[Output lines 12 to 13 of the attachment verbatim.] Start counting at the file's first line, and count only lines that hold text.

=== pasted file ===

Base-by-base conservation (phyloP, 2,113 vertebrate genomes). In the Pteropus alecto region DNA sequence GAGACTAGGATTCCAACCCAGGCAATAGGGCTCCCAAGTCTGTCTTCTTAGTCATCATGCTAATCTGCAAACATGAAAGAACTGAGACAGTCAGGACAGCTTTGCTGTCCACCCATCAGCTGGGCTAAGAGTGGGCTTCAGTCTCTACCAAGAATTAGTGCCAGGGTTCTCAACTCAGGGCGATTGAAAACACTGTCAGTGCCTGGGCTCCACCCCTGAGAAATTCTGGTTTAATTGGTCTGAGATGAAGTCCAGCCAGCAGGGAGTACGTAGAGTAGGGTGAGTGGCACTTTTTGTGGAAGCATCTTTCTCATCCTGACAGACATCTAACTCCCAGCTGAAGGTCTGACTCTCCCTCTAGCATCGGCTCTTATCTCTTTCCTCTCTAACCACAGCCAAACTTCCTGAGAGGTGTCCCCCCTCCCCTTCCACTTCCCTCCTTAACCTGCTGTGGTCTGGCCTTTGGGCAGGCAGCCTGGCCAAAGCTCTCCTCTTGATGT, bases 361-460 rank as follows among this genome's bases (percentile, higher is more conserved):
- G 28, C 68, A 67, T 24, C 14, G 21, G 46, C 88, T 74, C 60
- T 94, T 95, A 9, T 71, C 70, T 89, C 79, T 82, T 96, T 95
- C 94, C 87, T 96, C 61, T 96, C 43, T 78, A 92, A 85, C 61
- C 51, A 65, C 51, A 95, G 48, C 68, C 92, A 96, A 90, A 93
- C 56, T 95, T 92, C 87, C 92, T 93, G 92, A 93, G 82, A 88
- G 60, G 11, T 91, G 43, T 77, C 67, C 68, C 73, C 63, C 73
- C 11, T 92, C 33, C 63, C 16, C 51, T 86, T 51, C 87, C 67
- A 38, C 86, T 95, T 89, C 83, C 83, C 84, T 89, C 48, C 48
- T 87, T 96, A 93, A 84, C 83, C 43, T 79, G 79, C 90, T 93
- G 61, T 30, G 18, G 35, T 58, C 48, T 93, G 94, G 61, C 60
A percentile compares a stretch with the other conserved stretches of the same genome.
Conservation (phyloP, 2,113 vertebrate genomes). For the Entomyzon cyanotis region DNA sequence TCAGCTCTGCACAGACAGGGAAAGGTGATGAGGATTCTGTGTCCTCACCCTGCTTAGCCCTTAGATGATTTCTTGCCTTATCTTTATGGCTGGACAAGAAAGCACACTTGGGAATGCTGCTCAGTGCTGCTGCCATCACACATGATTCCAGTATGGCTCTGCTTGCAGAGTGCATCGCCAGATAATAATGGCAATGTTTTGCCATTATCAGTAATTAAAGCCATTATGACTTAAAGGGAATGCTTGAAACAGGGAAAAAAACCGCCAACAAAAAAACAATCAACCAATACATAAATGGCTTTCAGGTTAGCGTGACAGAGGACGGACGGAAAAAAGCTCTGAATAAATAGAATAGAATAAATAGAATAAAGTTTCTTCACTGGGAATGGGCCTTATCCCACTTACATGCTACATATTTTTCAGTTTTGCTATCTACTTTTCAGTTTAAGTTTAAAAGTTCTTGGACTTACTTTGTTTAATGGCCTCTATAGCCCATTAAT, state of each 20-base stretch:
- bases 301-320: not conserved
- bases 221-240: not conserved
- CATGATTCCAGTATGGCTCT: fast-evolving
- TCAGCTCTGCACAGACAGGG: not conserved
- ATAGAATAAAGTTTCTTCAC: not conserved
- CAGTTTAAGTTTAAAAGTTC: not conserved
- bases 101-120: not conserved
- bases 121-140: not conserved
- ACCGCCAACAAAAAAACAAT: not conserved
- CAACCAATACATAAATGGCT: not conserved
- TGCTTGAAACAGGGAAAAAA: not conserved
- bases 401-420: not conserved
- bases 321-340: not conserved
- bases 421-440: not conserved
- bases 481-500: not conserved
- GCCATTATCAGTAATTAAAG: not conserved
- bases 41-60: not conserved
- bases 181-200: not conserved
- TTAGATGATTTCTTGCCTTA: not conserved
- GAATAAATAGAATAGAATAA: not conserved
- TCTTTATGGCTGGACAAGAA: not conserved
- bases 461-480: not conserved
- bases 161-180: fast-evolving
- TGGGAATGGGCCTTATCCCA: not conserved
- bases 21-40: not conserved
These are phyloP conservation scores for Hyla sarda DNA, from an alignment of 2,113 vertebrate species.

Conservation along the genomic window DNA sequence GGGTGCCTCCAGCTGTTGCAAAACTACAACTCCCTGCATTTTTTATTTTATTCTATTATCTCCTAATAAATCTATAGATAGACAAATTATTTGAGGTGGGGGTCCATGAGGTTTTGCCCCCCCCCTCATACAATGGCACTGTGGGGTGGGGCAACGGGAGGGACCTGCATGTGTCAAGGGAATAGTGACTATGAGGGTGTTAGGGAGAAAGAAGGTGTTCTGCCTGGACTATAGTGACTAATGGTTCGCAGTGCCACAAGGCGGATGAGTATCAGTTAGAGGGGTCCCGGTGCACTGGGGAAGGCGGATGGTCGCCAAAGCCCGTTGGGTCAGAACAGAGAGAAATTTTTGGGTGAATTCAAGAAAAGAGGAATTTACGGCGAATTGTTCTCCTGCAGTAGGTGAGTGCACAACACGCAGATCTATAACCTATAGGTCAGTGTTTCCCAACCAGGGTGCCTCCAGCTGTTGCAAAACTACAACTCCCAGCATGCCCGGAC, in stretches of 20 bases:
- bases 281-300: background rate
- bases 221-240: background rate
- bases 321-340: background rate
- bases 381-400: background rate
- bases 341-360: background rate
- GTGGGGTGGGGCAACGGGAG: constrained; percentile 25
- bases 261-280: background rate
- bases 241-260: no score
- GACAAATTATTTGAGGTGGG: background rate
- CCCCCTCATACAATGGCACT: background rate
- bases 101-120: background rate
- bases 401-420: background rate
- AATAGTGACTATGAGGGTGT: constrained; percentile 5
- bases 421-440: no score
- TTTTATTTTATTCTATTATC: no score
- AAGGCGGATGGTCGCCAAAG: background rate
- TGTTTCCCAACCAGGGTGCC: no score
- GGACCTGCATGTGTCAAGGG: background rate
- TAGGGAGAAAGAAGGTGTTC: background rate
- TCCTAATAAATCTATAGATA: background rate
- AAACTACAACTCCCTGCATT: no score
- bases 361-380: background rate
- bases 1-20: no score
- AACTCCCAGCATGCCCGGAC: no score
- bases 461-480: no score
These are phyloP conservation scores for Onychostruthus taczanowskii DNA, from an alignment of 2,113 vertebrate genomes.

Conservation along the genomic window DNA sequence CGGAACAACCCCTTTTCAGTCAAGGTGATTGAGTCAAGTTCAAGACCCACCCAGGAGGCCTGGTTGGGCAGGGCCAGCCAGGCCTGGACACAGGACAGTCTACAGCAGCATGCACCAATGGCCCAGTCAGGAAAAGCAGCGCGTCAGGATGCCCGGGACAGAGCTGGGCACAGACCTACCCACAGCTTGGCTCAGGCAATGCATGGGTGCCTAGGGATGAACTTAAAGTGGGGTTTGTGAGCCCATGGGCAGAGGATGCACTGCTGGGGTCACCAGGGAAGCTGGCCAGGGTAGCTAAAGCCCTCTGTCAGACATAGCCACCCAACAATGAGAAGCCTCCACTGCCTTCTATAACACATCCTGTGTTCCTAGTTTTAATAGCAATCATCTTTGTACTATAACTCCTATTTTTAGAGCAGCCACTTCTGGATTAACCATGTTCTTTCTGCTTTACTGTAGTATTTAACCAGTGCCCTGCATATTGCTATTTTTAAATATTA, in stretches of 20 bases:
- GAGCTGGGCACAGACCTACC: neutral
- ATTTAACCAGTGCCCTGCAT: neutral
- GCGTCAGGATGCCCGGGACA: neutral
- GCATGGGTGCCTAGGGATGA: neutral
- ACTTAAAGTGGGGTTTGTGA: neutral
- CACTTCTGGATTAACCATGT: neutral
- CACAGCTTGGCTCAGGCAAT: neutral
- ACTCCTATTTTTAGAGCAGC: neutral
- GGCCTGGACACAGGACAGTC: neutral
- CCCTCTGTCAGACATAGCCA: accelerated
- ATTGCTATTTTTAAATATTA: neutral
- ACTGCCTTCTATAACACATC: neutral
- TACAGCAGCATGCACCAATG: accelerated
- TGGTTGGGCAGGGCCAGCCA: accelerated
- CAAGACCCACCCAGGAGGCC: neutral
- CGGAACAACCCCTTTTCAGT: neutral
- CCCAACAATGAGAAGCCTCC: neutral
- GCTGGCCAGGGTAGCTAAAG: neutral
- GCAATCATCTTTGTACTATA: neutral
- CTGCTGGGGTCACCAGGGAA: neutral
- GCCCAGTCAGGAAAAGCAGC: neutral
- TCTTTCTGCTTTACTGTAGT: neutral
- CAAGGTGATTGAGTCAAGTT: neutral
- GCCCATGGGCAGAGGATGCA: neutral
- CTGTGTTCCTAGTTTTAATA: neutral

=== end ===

A percentile compares a stretch with the other conserved stretches of the same genome.
Conservation (phyloP, 2,113 vertebrate genomes). For the Entomyzon cyanotis region DNA sequence TCAGCTCTGCACAGACAGGGAAAGGTGATGAGGATTCTGTGTCCTCACCCTGCTTAGCCCTTAGATGATTTCTTGCCTTATCTTTATGGCTGGACAAGAAAGCACACTTGGGAATGCTGCTCAGTGCTGCTGCCATCACACATGATTCCAGTATGGCTCTGCTTGCAGAGTGCATCGCCAGATAATAATGGCAATGTTTTGCCATTATCAGTAATTAAAGCCATTATGACTTAAAGGGAATGCTTGAAACAGGGAAAAAAACCGCCAACAAAAAAACAATCAACCAATACATAAATGGCTTTCAGGTTAGCGTGACAGAGGACGGACGGAAAAAAGCTCTGAATAAATAGAATAGAATAAATAGAATAAAGTTTCTTCACTGGGAATGGGCCTTATCCCACTTACATGCTACATATTTTTCAGTTTTGCTATCTACTTTTCAGTTTAAGTTTAAAAGTTCTTGGACTTACTTTGTTTAATGGCCTCTATAGCCCATTAAT, state of each 20-base stretch: